Older blog entries for ciphergoth (starting at number 1)

8 Jul 2002 (updated 9 Jul 2002 at 13:42 UTC) »
This diary

While I keep a LiveJournal diary, I don't want to fill it with geek content since it doesn't mostly have geek readers. So I thought I'd move that sort of thing to here.

Backups

I've been trying to find a way to back up my system onto multiple CD-Rs. Several people have basically told me that every solution out there is woefully inadequate, no-one has suggested anything good, and my searches haven't found anything good. I got quite interested in DAR for a while, but in practice its multi-archive handling is too far from the Good Thing to be worth the bother.

I've been thinking about what the Right Thing should look like. One thing it should be able to do is write each "slice" to a pipe rather than a file. This is more general than calling a hook after a slice is complete; you catch the "beginning-of-slice" as well as "end-of-slice" events, you can do arbitrary processing on the content, and you get to stop and start the archive writing process with simple flow control.

Reading the "afio" manual page, many of the options could be removed if this were possible. I sent some mail about this to the DAR maintainer; here's my discussion about how this feature could help you do backups if you've only the disk space to store a little over one slice at a time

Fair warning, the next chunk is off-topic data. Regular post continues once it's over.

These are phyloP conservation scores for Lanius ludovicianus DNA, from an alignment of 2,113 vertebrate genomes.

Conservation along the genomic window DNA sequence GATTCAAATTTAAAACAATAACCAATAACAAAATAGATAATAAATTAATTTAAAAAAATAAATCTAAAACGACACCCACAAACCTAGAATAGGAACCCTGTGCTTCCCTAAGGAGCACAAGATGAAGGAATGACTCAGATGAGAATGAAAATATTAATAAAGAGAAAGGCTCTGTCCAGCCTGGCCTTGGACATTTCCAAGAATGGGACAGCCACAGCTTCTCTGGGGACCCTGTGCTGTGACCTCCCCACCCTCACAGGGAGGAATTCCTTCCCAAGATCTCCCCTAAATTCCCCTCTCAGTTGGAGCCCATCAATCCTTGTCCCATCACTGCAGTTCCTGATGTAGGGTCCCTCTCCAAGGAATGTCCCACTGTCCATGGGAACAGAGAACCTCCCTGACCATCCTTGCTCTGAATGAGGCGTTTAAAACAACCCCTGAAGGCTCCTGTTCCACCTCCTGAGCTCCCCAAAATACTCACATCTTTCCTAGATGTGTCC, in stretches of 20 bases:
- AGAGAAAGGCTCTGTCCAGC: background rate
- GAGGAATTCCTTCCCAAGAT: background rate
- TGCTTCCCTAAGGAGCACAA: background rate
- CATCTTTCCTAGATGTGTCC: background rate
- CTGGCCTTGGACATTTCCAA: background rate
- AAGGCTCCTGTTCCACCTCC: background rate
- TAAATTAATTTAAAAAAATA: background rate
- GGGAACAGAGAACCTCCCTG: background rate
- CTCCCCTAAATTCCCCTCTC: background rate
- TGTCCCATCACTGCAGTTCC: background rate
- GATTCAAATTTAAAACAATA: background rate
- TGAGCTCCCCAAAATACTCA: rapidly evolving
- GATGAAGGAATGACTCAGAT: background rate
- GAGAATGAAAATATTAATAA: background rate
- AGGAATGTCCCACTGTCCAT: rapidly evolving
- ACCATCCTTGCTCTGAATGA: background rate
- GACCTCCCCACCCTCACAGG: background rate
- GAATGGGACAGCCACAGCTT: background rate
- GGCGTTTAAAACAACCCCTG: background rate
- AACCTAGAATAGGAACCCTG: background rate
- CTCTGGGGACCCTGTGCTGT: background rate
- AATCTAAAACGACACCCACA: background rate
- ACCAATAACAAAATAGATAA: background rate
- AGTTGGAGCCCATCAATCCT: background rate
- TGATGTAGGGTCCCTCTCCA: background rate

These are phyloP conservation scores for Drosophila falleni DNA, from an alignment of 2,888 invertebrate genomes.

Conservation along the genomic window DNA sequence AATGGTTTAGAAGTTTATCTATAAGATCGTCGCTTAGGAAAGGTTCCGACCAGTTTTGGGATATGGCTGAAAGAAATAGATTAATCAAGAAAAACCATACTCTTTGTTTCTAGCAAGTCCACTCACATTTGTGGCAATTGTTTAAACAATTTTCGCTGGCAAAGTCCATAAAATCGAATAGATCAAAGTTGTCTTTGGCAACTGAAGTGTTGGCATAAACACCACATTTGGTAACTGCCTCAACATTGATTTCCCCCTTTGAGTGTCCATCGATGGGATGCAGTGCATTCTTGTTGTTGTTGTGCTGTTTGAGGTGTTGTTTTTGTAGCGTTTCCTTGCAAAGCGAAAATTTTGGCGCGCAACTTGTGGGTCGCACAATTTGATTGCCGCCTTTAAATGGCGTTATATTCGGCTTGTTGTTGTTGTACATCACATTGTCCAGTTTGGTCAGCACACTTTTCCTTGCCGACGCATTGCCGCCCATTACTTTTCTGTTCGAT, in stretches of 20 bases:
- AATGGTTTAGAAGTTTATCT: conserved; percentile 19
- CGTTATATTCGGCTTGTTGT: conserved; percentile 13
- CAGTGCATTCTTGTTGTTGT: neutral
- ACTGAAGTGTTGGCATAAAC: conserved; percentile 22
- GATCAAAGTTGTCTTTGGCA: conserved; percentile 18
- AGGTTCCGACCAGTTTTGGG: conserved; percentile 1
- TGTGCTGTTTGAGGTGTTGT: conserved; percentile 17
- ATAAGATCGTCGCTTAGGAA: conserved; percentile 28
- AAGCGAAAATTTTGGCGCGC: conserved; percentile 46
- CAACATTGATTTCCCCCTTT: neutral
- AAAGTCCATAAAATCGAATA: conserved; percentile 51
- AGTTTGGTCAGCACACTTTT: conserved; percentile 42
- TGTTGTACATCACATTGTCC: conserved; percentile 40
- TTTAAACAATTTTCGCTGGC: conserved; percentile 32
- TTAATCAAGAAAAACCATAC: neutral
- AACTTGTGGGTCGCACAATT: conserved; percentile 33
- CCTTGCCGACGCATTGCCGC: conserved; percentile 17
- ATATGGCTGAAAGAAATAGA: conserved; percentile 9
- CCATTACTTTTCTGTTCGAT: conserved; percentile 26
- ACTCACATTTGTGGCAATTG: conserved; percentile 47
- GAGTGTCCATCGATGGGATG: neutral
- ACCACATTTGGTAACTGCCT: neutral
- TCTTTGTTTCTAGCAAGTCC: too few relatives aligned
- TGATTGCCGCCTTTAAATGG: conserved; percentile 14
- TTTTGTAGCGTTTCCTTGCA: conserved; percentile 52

Isn't using flow control much simpler? It would be very easy to write another general tool that takes a filename on the command line, and writes stdin to that file, and when a write fails because the disk is full, it waits a little while and tries again. dar (or dar_xform) would write to this process. If the disk filled up, dar would simply block during a write to the pipe, because pipes are flow controlled.

While dar is blocked, another process might be busy taking a completed slice file and writing it to CD, deleting it once it's written and verified.

Once the old slice has been deleted, space will appear, and the writing of the new slice will start to work again. dar won't even notice that there was a pause, and no signals-related complexity is needed.

And all of this happens outside dar itself. In accord with the UNIX philosophy, a whole lot of tools that do one thing well come together to perform a more complex task in a very configurable way. All of this is only possible with the "pipes" approach.

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